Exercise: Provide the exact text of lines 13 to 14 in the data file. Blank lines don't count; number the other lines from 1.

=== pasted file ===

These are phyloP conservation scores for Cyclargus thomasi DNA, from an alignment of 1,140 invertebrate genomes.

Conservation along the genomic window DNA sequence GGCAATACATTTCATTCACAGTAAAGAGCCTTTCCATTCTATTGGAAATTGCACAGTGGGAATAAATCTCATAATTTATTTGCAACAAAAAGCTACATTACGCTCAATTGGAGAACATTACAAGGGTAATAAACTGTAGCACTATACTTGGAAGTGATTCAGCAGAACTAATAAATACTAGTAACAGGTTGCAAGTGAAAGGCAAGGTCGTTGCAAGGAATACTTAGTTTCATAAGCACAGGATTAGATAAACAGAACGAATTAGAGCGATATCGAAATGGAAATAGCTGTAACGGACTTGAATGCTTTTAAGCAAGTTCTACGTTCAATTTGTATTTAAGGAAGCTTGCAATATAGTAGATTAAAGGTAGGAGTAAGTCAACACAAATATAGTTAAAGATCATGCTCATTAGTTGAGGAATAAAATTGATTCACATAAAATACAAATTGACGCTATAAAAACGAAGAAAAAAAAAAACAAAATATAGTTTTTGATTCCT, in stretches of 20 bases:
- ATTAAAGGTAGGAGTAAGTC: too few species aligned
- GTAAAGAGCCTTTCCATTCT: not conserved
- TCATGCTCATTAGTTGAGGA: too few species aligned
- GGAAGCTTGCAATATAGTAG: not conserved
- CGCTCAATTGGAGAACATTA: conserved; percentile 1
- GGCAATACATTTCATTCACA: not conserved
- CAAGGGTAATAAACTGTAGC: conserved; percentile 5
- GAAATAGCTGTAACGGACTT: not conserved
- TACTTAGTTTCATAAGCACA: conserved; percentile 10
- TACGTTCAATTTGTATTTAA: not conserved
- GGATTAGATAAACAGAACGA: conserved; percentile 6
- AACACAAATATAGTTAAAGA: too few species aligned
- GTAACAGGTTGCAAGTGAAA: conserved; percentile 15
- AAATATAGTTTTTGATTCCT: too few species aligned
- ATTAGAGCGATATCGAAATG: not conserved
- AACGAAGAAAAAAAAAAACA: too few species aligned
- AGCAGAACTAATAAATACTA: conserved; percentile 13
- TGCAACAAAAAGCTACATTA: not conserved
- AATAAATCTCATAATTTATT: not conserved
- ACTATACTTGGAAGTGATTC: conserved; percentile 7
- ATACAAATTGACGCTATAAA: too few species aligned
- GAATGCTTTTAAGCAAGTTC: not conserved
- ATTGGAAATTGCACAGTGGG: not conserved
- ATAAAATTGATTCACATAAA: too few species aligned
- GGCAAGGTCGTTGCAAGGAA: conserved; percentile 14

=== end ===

- GGATTAGATAAACAGAACGA: conserved; percentile 6
- AACACAAATATAGTTAAAGA: too few species aligned